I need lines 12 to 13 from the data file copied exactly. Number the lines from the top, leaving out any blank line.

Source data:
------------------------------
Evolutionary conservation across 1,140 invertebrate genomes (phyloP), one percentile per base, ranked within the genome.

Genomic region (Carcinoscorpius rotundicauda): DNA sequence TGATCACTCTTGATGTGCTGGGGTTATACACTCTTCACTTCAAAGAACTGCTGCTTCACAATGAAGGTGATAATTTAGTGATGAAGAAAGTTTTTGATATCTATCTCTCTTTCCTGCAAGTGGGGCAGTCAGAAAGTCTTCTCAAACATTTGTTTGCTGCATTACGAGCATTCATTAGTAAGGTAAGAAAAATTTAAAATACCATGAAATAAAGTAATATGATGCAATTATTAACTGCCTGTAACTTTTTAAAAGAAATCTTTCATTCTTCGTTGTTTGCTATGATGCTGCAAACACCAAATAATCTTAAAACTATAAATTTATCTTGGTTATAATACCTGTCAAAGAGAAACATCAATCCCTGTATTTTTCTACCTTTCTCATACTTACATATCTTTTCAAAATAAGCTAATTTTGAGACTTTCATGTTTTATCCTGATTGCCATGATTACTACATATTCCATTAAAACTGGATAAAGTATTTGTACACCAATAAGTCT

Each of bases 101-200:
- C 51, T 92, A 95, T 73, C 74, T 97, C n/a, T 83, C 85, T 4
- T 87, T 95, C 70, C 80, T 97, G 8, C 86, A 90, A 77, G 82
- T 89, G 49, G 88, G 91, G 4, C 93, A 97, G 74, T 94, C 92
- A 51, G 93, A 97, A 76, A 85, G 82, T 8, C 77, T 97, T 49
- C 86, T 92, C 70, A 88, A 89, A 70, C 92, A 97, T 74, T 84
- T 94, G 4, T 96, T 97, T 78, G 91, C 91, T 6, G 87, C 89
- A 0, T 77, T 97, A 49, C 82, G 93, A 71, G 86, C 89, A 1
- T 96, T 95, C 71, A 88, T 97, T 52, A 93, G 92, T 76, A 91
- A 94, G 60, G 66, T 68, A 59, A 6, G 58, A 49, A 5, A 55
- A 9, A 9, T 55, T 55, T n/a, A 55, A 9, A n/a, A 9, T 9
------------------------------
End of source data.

- A 94, G 60, G 66, T 68, A 59, A 6, G 58, A 49, A 5, A 55
- A 9, A 9, T 55, T 55, T n/a, A 55, A 9, A n/a, A 9, T 9